Almost everybody owns a cell phone nowadays. But does that give the police license to obtain a warrant to search for and rummage through your home because they think you might own one and it might contain relevant evidence? In United States v. Griffith, a split panel of the D.C. Circuit undertook a thorough canvass of Fourth Amendment law and said they can’t do that, at least if the case doesn’t involve narcotics trafficking. The panel majority found error in the District Court’s denying a motion to suppress and vacated a jury conviction for unlawful possession of a firearm by a convicted felon. In so doing, the majority explored numerous legal doctrines which occur frequently in Fourth Amendment decisions.
The 28-page majority decision (Srinivasan & Pillard, JJ) noted that the underlying warrant authorized the officers to search for and seize all cell phones and other electronic devices in Griffith’s residence. The supporting affidavit offered almost no reason to suspect that Griffith owned a cell phone, or that any phone or other device containing incriminating information even would be found in his apartment. “In our view,” the majority stated, “the fact that most people now carry a cell phone was not enough to justify an intrusive search of a place lying at the center of the Fourth Amendment’s protection-a home-for any phone that Griffith might own.” (Slip Op. at 2).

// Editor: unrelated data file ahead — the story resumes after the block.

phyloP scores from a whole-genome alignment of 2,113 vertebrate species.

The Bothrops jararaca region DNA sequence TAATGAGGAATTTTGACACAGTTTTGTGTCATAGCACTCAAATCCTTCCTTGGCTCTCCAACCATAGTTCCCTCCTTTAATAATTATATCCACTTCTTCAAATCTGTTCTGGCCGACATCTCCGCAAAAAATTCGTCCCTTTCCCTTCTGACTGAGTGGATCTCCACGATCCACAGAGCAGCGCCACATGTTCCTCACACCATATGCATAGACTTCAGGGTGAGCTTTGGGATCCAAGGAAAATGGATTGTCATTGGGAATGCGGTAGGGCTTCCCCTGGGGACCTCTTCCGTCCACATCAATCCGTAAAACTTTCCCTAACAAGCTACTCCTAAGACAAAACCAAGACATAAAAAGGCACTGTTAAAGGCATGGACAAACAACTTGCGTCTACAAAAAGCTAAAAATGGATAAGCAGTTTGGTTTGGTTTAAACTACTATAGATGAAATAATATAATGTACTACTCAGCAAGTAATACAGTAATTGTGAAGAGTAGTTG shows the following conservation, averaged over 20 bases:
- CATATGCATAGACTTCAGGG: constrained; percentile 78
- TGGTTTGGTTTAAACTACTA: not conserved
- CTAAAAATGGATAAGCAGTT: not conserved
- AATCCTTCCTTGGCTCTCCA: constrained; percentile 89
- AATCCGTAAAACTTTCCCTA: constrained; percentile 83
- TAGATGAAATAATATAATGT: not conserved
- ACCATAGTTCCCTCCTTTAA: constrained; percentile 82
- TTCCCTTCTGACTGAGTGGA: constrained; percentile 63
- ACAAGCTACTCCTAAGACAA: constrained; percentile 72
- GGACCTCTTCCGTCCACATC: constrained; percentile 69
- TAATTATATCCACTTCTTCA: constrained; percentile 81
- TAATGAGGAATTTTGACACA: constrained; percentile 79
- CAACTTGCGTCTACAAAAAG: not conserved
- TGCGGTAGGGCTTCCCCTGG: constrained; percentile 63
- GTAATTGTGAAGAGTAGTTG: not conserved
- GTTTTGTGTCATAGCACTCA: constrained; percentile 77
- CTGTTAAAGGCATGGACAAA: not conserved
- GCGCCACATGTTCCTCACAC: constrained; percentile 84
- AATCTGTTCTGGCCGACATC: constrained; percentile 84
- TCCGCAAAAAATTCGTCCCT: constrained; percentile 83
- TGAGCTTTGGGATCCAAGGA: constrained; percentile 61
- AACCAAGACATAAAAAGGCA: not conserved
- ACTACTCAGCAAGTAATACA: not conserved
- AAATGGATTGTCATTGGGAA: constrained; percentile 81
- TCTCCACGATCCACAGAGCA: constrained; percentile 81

Here, the police knew that Griffith was a member of a gang. Over a year-long investigation, much of which time Griffith was jailed on another matter, the officers uncovered tantalizing clues that he had driven a getaway vehicle used in a gang-related homicide. Upon Griffith’s release from jail, he moved into his girlfriend’s apartment. The police presented a 10-page affidavit to search her home. The affiant set forth a two-sentence conclusory assertion that gang members frequently stay in touch with one another via cell phones. The magistrate judge granted the application, which authorized the police to search any cell phones found in the apartment. (Slip Op. at 4-5).